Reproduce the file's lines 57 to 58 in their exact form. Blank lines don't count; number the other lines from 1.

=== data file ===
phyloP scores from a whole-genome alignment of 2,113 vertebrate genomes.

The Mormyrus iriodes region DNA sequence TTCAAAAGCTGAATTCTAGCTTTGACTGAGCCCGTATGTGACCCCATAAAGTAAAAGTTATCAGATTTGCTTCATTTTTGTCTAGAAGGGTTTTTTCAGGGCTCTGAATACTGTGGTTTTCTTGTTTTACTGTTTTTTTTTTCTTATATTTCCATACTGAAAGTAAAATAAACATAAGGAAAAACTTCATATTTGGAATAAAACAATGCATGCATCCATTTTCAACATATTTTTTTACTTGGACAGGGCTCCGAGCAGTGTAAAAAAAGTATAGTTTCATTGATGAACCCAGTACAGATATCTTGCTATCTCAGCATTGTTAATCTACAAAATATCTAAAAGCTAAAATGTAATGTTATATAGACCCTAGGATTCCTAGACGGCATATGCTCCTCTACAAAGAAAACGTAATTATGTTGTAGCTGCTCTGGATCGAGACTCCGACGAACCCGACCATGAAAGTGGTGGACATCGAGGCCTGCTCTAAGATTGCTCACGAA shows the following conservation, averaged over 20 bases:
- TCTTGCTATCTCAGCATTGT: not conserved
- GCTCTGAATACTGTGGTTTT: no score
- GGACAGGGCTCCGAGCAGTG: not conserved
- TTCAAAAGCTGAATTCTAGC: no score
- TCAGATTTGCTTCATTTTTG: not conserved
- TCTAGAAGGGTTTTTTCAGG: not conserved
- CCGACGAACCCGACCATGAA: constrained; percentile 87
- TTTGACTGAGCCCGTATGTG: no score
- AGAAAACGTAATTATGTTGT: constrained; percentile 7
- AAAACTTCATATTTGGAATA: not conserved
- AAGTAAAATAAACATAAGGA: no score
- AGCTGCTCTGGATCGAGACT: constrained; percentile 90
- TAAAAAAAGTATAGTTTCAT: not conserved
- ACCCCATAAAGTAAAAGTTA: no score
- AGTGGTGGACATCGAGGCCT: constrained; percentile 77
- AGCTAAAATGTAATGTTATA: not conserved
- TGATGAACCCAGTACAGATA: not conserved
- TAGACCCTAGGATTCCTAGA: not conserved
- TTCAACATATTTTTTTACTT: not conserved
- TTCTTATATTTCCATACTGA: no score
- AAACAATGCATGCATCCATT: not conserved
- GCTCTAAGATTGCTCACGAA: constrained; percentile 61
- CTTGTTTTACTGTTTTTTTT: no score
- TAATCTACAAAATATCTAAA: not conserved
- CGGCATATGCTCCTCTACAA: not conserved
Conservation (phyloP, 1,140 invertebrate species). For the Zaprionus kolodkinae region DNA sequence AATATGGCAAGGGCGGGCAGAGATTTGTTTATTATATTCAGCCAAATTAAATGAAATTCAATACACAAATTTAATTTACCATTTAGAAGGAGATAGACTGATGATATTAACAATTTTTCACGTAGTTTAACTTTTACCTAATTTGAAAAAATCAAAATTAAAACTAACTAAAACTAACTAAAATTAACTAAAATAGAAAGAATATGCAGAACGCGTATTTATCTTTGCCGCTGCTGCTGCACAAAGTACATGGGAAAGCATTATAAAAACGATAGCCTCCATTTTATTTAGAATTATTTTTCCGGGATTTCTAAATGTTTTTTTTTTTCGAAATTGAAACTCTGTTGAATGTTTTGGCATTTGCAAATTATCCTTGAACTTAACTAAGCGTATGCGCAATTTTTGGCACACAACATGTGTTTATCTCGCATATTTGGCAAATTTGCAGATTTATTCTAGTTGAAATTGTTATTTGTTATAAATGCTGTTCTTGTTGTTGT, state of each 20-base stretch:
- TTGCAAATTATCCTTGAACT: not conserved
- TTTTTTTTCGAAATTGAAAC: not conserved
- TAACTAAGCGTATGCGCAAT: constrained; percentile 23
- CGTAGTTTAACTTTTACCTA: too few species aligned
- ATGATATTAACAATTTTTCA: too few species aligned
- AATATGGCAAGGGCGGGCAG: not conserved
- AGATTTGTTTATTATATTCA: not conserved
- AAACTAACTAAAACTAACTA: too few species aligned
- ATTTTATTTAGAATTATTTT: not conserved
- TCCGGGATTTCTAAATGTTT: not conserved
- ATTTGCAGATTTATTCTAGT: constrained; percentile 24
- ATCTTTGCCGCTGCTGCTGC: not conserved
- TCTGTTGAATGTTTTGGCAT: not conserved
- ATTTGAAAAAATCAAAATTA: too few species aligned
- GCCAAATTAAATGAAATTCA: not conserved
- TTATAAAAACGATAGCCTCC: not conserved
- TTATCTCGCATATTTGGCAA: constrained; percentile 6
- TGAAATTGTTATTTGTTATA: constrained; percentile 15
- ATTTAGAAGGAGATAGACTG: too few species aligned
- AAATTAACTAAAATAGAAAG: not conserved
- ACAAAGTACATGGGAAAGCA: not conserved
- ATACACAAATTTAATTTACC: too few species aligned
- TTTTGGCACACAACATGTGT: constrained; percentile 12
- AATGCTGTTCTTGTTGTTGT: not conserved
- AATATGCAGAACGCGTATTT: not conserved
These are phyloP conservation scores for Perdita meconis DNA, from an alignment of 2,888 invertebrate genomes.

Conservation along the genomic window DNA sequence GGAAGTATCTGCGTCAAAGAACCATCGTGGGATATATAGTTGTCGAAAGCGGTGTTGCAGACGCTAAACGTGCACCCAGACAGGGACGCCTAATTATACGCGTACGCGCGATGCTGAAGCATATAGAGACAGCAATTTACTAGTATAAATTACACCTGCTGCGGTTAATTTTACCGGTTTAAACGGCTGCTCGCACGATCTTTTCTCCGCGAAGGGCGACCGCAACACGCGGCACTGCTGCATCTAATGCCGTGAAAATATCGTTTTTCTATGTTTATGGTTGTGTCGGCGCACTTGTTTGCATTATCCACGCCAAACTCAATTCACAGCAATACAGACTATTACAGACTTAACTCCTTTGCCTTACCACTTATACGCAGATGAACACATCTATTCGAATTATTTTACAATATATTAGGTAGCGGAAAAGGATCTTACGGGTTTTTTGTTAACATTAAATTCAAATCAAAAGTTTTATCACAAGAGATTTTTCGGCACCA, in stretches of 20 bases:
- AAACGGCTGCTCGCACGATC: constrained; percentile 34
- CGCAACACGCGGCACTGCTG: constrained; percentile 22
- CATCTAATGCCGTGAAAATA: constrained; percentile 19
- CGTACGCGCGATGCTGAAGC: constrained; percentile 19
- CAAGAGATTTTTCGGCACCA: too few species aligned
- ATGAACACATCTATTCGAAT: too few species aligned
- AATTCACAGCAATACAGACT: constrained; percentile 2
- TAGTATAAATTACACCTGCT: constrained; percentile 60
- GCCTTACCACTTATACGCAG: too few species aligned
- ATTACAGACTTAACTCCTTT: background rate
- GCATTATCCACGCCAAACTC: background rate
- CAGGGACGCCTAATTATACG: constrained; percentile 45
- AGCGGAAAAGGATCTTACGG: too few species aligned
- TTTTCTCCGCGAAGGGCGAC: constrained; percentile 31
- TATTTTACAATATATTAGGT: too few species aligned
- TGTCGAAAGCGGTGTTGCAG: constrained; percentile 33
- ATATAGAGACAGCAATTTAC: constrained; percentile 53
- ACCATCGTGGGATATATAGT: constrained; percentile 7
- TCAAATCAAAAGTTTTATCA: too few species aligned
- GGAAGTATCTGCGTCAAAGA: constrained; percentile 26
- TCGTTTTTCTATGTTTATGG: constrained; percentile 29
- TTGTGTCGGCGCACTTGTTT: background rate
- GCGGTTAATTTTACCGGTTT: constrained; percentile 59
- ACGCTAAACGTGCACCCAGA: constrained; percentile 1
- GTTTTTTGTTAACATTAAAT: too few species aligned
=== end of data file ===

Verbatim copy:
- CGCAACACGCGGCACTGCTG: constrained; percentile 22
- CATCTAATGCCGTGAAAATA: constrained; percentile 19